Covid-19 Reminds Me Of…
The reaction of believers to COVID-19 is often amazing. At other times it is something less than believable as conspiracy theories abound. Theories believed by and even spread by people who say they are believers. And now that a vaccine has begun to be distributed we have all the anti-vaccine people joining with the anti-mask people — again, including believers — to appose what is happening. So different in many ways from the early church’s reaction to a series of pandemics that hit the known world during the time of persecution of believers in the Roman Empire…
I am reminded of the witness of the early church in the Roman Empire. When two great waves of plagues bettered the city of Rome, tens of thousands of people were killed in the gruesome, widespread pandemics. The wealthy and able fled the cities, hoping to survive outside the crowded and dirty city centers. But the Christians? They stayed. There are records of this time, written both by pagan and Christian leaders, which note the Christian response. Eusebius, who was the bishop of Caesarea in 341 AD, recorded that during the plague, “All day long some of the Christians tended to the dying and to their burial, countless numbers with no one to care for them. Others gathered together from all parts of the city a multitude of those withered from famine and distributed bread to them all.”
After Eusebius’ death, Emperor Julian wrote a letter to a pagan priest, complaining that the “impious Galileans” were caring for the sick and dying to such an extent that it highlighted the government’s own inaction. He suggested that the pagan (and government affiliated) priests copy what the Christians were doing. Unsurprisingly, this was not very effective. The reason? The call to die to one’s self for the sake of another is unsustainable without the love and power of a real, eternal God.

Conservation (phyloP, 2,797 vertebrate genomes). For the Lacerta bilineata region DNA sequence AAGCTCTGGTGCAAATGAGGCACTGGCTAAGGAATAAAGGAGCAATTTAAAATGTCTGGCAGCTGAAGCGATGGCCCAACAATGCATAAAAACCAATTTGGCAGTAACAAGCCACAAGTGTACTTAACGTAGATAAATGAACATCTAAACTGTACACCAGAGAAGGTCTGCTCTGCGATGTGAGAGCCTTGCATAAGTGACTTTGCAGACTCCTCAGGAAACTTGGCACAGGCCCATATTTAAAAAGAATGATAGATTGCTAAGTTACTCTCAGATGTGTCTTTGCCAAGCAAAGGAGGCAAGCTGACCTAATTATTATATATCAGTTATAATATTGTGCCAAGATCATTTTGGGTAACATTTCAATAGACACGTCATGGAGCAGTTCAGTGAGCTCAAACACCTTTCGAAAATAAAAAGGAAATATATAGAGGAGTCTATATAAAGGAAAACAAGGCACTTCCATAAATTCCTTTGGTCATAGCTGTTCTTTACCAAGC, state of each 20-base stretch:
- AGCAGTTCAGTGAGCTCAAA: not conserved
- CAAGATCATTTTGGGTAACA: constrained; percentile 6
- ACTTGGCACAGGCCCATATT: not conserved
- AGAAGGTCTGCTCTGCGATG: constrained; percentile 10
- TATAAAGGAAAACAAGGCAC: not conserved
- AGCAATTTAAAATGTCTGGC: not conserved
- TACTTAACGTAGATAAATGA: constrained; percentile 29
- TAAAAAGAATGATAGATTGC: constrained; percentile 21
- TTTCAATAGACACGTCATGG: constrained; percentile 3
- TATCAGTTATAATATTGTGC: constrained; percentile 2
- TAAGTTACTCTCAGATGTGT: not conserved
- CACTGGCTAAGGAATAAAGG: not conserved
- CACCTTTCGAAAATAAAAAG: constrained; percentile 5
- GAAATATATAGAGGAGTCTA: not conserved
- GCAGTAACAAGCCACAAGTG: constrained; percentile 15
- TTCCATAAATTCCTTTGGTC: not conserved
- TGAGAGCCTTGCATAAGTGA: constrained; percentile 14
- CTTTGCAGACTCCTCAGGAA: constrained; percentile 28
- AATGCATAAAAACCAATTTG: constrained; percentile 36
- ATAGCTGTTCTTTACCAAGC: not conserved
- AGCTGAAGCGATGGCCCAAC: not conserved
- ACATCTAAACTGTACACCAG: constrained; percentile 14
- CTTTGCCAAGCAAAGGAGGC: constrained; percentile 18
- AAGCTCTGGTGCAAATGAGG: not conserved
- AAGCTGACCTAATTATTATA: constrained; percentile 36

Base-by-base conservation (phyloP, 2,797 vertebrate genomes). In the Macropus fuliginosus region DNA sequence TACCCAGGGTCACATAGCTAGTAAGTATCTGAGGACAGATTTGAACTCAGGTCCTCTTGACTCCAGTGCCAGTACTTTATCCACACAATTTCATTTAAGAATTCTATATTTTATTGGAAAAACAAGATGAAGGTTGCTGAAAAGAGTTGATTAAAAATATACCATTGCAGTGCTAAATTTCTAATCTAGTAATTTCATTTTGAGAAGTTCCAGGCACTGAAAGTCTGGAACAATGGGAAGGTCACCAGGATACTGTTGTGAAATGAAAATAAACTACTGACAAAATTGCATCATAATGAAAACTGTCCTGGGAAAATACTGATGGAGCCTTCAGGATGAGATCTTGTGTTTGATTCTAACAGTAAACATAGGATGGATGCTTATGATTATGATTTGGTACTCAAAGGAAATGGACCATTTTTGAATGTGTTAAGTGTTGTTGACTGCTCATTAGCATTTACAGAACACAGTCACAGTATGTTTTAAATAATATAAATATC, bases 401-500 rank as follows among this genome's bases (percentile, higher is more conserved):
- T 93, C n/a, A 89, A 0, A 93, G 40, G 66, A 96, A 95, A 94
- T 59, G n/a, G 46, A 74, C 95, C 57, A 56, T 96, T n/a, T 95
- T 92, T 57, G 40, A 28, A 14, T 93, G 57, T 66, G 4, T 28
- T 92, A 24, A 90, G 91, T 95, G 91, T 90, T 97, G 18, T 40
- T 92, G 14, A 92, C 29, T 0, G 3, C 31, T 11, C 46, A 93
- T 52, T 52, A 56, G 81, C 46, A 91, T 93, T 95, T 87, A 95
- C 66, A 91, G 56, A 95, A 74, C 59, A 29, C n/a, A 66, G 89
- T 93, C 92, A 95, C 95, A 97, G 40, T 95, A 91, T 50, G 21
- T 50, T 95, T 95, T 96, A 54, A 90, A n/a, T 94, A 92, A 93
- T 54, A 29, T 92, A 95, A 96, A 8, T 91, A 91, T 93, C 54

Pray with me that the unleaded church will overflow with the same kind of love and practical concern in the face of today’s worldwide pandemic just as the Christians did in Rome so long ago. And may Jesus’ Name be made known because of it.
Philippians 1:9 states, “And it my prayer that your love may abound more and more, with knowledge and all discernment” (ESV).
Several other translations read:
“My prayer for you is that you will overflow more and more with love for others and at the same time keep on growing in spiritual knowledge and insight.”
And may the Lord make your love to grow and overflow to each other and to everyone else, just as our love does towards you!”
It is a great time to be alive and together we need, as the Church, to help those effected by the pandemic bringing hope and the peace of God that passes all understanding to them through the Gospel of the Kingdom. If we do this simple but profound task then we simply will not have the time to follow or to focus on and become involved in any of the conspiracy theories that spread like wildfire and poison and which eventually remove the believers true focus – showing the love of God in practical ways.
Remember, “God so loved that He gave…” and we are called to love in the same way that He first loved us.